Cobalt is a town of 1,100 people (2016) in Northern Ontario. One of the "Tri-Towns" of the area, Cobalt chose to remain a separate town when Haileybury and New Liskeard to the north merged to become Temiskaming Shores.
Cobalt, like so many other mining towns when mining the ores became uneconomical, is a shadow of its former self.
Cobalt ores were found here in 1884, although it wasn't until 1904 when the town was named after the mineral. The boom times started in 1903 when high-grade silver was discovered, leading to the town's nickname "Silver City". By 1908, Cobalt was the single largest producer of silver and cobalt in the world, and the population was over 10,000. However, all booms eventually bust, and mining tapered off in the 1930s as gold was discovered further north (in Kirkland Lake and Timmins). There was a smaller boom in the 1950s, but the last mine closed in the 1980s.
However, there's still some cobalt in the ground here, and the early-21st-century appetite for the element in lithium-ion batteries might touch off another boom.
Approaching from the south, take Ontario Highway 11 north from North Bay, and exit onto to Highway 11B north of Coleman. Approaching from the north, take Ontario Highway 11B (King Street) south from Temiskaming Shores. Winter driving can be a concern.
If you took the bus in, you're walking. You'll probably only have access to a vehicle if you came into town with one.
Cobalt has some run-down buildings that used to be stores. You could take pictures of yourself in front of them, but the doors are locked and nobody is home.
Cobalt has some old mineshafts from when the town started up. Tours are available in July and August.
Because it is so far north, many attractions are operated seasonally.
- 1 Bunker Military Museum, 24 Prospect Avenue, ☏ , fax: , ✉ email@example.com. This museum began from a private collection amassed during World War II, and has grown into a collection of many different military items. Their collection of uniforms from various services is especially notable. Admission by donation.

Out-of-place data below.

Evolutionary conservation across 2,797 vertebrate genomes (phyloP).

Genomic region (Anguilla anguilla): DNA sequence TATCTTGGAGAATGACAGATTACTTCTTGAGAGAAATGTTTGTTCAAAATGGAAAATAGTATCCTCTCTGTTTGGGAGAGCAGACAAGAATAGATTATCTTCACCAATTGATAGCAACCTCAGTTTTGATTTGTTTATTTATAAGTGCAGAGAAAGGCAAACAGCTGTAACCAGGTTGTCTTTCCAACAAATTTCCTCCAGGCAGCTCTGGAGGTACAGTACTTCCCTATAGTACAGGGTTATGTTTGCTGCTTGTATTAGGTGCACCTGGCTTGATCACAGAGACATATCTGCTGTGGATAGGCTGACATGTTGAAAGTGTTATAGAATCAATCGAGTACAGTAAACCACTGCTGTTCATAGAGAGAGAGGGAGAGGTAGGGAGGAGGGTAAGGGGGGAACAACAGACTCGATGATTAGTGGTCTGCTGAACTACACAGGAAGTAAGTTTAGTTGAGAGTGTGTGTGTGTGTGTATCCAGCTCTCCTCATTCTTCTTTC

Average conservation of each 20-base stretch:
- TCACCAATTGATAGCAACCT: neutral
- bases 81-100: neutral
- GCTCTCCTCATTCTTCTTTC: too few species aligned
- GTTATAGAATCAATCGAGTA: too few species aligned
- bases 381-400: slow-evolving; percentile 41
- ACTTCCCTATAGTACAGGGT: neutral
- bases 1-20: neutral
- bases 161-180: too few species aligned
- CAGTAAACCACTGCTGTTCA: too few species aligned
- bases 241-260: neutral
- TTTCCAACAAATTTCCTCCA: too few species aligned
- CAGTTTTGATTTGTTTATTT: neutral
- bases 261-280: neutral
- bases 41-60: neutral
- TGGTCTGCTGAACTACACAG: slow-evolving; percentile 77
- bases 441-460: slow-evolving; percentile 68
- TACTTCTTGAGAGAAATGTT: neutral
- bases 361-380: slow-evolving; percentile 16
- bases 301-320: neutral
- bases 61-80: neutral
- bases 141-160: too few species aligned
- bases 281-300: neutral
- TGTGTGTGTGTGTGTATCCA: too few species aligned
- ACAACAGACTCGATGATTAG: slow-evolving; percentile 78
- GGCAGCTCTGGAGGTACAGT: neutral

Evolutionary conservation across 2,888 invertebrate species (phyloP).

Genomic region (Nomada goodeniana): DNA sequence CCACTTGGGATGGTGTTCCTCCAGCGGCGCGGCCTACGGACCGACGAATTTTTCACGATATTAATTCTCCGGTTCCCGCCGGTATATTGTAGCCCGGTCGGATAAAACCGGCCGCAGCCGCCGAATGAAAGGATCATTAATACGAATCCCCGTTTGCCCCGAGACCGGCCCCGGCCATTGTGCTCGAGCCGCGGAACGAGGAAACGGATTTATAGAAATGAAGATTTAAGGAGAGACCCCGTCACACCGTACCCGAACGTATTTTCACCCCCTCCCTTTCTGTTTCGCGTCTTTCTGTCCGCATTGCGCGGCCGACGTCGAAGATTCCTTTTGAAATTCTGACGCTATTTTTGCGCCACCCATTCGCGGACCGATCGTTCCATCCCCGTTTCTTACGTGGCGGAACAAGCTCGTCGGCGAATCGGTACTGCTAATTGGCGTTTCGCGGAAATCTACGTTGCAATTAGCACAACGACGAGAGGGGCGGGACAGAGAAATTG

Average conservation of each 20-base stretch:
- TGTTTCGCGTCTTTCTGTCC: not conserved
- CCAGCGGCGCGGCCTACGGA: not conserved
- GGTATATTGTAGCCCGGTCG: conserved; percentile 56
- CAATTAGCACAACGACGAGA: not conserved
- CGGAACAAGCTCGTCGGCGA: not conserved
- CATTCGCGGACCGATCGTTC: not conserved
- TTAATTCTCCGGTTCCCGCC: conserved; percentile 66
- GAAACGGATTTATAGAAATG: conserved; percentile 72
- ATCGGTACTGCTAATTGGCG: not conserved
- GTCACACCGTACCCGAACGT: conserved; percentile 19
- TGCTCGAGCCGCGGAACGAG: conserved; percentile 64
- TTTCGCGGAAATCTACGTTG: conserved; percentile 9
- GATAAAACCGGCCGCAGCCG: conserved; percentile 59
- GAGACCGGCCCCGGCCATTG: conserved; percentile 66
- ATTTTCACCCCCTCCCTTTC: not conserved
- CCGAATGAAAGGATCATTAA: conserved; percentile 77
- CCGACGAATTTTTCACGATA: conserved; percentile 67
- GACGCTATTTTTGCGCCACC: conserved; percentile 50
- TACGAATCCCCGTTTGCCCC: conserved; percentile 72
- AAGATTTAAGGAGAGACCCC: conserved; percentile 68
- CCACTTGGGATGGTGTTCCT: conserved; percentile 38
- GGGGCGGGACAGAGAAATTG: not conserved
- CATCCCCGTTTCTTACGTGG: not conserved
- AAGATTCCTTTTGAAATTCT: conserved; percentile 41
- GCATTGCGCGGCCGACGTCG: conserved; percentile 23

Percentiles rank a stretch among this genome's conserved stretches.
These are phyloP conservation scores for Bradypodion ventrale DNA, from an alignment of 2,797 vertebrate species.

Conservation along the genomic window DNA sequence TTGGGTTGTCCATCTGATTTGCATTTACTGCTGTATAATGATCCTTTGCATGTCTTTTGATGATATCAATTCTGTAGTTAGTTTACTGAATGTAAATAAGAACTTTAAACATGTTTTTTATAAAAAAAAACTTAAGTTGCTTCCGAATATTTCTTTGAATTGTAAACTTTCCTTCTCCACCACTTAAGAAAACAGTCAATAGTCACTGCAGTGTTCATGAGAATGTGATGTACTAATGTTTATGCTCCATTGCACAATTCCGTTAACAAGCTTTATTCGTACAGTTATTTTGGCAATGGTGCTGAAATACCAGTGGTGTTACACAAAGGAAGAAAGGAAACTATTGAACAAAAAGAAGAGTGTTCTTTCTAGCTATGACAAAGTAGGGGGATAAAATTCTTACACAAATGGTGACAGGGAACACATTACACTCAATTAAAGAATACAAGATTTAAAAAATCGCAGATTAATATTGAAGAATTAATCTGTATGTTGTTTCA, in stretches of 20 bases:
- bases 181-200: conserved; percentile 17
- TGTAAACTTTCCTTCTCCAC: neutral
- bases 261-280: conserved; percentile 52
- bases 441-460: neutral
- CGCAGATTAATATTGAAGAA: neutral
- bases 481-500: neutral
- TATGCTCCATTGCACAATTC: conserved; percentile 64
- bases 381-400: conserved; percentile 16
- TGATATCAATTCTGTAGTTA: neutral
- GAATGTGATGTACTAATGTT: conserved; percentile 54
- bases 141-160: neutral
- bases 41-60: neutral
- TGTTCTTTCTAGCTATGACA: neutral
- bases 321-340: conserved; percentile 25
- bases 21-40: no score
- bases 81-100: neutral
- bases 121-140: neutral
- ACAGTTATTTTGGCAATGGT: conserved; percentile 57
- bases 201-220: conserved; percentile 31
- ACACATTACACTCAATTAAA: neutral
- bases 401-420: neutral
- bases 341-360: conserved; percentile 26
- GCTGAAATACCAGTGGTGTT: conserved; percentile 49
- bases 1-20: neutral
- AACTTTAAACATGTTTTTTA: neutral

- 2 Classic Theatre, 30 Silver Street, ☏ , ✉ firstname.lastname@example.org. A 250-seat theatre hosting live performances of struggling/starving performance artists, the Classic is the only remaining theatre from the silver boom of the early 20th century. There is an art gallery on the premises.
- Cobalt Mining District National Historic Site of Canada. Recognized as a National Historic Site in 2001 because of its importance in pioneering hard-rock mining in Canada, the Cobalt Mining District overlaps the boundary between Cobalt and neighbouring Coleman. It is not marked on the map because the entire town of Cobalt is part of the Cobalt Mining District.
- 3 Cobalt Mining Museum, 24 Silver Street, ☏ , ✉ email@example.com. The Mining Museum showcases many artifacts and mineral samples from the silver boom era of the early 20th century. On display is the mayor's chain of office (which includes a piece of silver from each of the mines that was active when the chain was made) and a collection of minerals that flouresce under UV light (the only such display north of Toronto). Adults $8 + tax, seniors and students $5 + tax, children age 6 to 18 $7 + tax, children under 6 free.
- 4 Cobalt Ontario Northland Railway Station, Commission Street. An Edwardian brick railway station, declared a historical building in 1983 by the Ontario Heritage Trust.
- 5 Northern Ontario Firefighters Museum, 22 Lang Street (beside the public library), ☏ . Th-Sa 10AM-3PM. The Firefighters Museum has a collection of firefighting equipment stretching back over 100 years.
- Spring Pulse Poetry Festival, ☏ , ✉ firstname.lastname@example.org. Cobalt celebrates National Poetry Month in April with a poetry/arts gathering. Listen to poetry, music, and storytelling in English, French, and various First Nations languages.
- 1 The Silver Moccasin, 36 Silver St, ☏ . Tu-F 10AM-5PM, Sa 10AM-4PM, holidays closed. Native arts and crafts.
- 2 White Mountain Publications, 50 Silver St, ☏ , toll-free: . Tu-Sa 10AM-5PM, other times by appointment, closed holidays. Publishers of non-fiction works of local interest, located in the shaft house for the old Coniagas mine. (The shaft has been filled.)
- 1 Silver Cafe & Confectionary, 3 Prospect Ave, ☏ . 7AM-1PM.
Hotel/motel accommodation is available in Temiskaming Shores.
Camping is available locally.
- 1 Marsh Bay Tourist Resort, RR#1, 937740 Marsh Bay Road, ☏ . Two/three-bedroom cottages on the Montreal River. Sandy beach, canoes, fishing, boat/motor rental, trailer park with utilities, showers, toilets.
North to Temiskaming Shores.